Welcome Home event honors Vietnam Veterans
PARKERSBURG — Hundreds of veterans and community members of all ages gathered Friday in the Parkersburg City Park pavilion for a celebration of Vietnam Veterans Day.
It’s a far cry from the reception Davisville resident Robert Tabor found when he returned to the United States after serving with the Air Force in Vietnam.
“When I flew in, got off the plane, people were standing there, calling us baby killers, spitting on us,” Tabor said. “When I came back, I was so ashamed that I went to the PX on the base … and bought some civilian clothes” rather than travel in uniform.
But at Friday’s event, Tabor and other Vietnam veterans were the guests of honor. The 249th Army Band played the theme songs of each military branch. Students from Mineral Wells Elementary School chanted “Welcome home,” held up signs they’d made and shook veterans’ hands afterward.
The participation of the children was a highlight for Creston resident Charles White.
In 1966, he put pen to paper while serving with the Marine Corps in Vietnam to express his frustration over the attitudes of many Americans toward the military at that time. His daughter, Pamela Ruble of Belpre, read that poem at Friday’s event.
“They want to go home, see loved ones and wife,” Ruble read as her father stood beside her, “but they believe in the American way of life.”
Bryan Knight, a major in the U.S. Air Force Reserve and pastor of Pine Grove Baptist Church, served as master of ceremonies. Knight, who joined the military in 1997, said he had the utmost respect for what Vietnam veterans went through, during and after their service.
“I think you were robbed the honor and dignity when you returned from serving your country,” he said.
Speaker Rick Stanley, with the Counseling & Wellness Center, said he served with the Army in South Korea during the Vietnam era but was nevertheless advised not to wear his uniform when he came home. As those who fought World War II are referred to as “the Greatest Generation,” Stanley said he considers those who served during Vietnam “the Resilient Generation” and understands the anger they may still feel.
“You can choose to be bitter and angry and upset,” he said. “But you can also choose to be happy. You can choose to get involved in your community.”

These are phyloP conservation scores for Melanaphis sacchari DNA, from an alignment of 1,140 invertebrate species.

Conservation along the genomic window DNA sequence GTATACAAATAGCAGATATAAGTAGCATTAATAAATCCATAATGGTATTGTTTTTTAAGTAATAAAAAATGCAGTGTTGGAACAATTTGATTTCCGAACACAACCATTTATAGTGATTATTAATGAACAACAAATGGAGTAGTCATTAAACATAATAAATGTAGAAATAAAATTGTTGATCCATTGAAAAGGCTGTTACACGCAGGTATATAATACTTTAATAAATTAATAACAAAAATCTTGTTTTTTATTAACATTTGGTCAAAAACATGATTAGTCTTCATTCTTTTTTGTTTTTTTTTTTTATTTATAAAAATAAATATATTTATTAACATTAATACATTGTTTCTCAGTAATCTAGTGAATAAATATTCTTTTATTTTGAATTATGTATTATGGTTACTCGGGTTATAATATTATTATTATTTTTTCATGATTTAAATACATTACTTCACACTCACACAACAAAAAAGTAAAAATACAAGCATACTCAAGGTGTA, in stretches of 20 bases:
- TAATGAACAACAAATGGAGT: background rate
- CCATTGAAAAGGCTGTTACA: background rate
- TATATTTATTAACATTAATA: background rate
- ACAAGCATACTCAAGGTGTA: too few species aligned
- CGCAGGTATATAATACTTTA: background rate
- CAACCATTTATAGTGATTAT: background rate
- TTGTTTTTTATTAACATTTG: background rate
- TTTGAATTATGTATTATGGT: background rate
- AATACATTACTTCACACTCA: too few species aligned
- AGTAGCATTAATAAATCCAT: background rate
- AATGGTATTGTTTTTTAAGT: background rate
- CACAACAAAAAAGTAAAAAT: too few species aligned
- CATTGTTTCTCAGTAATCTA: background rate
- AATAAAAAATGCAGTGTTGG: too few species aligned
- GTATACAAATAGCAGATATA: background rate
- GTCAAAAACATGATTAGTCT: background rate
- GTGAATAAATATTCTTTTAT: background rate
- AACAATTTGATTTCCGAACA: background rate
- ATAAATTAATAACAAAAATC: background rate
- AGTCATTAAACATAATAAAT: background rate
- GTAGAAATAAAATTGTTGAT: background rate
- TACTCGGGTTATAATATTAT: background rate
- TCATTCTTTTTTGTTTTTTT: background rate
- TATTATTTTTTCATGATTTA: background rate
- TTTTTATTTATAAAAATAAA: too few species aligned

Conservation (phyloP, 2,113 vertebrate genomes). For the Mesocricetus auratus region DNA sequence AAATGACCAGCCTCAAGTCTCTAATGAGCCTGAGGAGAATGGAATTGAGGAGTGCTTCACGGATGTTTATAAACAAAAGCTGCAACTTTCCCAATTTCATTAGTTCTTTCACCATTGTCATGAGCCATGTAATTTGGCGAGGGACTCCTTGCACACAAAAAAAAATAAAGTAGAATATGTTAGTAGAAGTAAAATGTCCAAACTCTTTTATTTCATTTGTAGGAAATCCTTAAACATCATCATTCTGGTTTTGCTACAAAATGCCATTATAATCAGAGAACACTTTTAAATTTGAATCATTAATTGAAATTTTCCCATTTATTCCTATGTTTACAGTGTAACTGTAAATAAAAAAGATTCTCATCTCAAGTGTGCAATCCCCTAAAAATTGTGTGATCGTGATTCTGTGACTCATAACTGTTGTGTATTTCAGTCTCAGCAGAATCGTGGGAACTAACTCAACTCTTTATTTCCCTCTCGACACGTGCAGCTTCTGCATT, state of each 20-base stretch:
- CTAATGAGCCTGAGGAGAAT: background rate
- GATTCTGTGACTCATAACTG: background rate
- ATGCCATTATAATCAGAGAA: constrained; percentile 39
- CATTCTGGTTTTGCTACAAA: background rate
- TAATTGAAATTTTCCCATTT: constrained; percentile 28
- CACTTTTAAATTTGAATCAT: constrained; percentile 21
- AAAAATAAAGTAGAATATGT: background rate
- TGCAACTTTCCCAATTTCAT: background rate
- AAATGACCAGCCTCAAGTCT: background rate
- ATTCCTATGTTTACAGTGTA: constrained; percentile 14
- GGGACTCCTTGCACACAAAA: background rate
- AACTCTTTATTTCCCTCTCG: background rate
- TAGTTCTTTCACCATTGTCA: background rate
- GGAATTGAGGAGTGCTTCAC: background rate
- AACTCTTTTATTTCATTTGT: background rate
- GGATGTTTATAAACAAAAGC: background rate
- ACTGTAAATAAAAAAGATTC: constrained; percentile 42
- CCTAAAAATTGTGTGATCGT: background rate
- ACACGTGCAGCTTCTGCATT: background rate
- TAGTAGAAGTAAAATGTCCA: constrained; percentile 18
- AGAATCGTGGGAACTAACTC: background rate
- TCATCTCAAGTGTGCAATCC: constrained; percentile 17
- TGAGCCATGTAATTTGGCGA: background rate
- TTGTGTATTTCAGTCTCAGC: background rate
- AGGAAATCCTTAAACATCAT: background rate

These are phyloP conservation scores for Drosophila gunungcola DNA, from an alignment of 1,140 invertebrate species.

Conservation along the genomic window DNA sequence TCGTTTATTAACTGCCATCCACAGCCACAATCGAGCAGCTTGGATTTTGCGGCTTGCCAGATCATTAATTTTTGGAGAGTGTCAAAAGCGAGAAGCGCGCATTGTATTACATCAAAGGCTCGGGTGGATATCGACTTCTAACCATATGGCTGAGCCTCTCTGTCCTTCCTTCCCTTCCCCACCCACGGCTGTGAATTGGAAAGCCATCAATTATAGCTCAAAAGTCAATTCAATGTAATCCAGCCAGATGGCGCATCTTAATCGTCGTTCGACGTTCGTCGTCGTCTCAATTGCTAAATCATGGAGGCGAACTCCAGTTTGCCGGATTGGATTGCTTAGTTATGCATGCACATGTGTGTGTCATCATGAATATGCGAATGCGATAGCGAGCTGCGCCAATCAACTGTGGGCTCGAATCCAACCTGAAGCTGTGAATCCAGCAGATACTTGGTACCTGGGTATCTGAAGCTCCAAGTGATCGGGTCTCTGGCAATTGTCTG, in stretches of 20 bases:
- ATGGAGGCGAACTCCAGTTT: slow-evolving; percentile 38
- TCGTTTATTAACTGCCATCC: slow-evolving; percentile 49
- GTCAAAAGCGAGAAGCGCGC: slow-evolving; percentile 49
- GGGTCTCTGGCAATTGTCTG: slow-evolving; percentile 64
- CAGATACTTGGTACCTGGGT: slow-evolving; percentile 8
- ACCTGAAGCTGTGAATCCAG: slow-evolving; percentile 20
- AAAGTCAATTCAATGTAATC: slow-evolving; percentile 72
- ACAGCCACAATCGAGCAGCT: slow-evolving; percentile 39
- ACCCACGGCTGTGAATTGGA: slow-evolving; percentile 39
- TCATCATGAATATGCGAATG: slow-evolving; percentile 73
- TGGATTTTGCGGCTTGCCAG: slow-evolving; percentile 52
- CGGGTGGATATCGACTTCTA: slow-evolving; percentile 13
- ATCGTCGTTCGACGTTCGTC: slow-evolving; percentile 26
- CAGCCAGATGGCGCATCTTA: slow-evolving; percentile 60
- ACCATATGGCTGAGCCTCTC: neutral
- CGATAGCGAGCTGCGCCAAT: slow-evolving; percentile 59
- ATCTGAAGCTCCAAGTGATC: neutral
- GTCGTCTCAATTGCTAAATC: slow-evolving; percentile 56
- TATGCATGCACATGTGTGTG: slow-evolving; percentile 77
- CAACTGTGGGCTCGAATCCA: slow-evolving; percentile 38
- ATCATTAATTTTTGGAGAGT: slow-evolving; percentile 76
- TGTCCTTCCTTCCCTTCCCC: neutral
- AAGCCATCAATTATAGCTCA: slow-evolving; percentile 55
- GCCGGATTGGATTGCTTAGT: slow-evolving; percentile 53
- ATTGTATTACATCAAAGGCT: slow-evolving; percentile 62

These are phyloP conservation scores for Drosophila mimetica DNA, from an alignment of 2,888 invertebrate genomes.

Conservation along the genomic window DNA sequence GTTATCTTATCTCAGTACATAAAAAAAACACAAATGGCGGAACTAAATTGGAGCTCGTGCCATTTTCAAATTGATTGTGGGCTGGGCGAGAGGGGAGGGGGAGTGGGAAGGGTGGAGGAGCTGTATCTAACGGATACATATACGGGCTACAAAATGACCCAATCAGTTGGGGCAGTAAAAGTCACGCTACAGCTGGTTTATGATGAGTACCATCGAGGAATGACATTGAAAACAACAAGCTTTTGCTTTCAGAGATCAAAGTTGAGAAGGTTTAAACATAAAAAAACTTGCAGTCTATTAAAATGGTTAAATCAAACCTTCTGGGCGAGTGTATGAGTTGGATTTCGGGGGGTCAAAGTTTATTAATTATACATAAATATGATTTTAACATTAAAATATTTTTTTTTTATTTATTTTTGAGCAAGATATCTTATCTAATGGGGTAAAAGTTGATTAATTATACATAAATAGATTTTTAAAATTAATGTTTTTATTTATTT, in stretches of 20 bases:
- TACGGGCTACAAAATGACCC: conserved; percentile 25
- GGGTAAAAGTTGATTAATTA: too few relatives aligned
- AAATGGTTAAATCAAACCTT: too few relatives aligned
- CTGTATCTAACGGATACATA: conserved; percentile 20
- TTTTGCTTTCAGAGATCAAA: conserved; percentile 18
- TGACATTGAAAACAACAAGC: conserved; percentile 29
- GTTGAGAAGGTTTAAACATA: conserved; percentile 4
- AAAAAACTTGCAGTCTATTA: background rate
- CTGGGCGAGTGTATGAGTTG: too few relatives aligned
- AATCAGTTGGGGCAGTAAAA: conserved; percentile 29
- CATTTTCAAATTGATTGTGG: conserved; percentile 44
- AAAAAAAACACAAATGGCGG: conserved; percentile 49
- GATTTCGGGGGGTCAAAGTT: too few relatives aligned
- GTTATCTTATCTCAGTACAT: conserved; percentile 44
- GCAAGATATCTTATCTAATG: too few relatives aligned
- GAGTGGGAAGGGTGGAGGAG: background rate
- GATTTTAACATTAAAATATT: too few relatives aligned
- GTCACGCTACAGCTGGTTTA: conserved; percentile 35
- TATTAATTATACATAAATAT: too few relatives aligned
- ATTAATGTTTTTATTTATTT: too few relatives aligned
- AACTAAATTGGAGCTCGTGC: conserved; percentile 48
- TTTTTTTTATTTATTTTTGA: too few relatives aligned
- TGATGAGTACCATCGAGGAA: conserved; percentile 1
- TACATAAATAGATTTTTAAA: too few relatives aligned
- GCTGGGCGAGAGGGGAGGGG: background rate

Helping others is beneficial to the one providing the help as well, Stanley said, encouraging fellow veterans to do things like join efforts at their church and support other soldiers as they return home.
West Virginia Department of Military Affairs and Public Safety Secretary Jeff Sandy, a Wood County resident and former sheriff, thanked Vietnam veterans for their service on behalf of Gov. Jim Justice and the employees of the department’s various agencies.
“We salute you. We enjoy our freedoms because of all our veterans,” Sandy said. “People know throughout the world that if they cause harm to the citizens of our country, we are not going to stand by and take it for granted.”
The event was sponsored by Housecalls Hospice. Volunteer coordinator Sherry Thompson thanked the veterans for what they had done.
“You were often blamed for a war you didn’t start when you should have been commended for serving your country,” she said.
Also during the event, Jack Martin, with Marine Corps League Detachment 1087 of Wood County, and Paul DeBerry, commander of Disabled American Veterans Chapter 32, were presented with the Legion of Honor Award from the Four Chaplains Memorial Foundation. The awards, from a foundation honoring four Army chaplains of different faiths who gave up their lifejackets so other soldiers could safely escape a sinking ship, are given in recognition of a “lifetime of service to people regardless of race or faith.”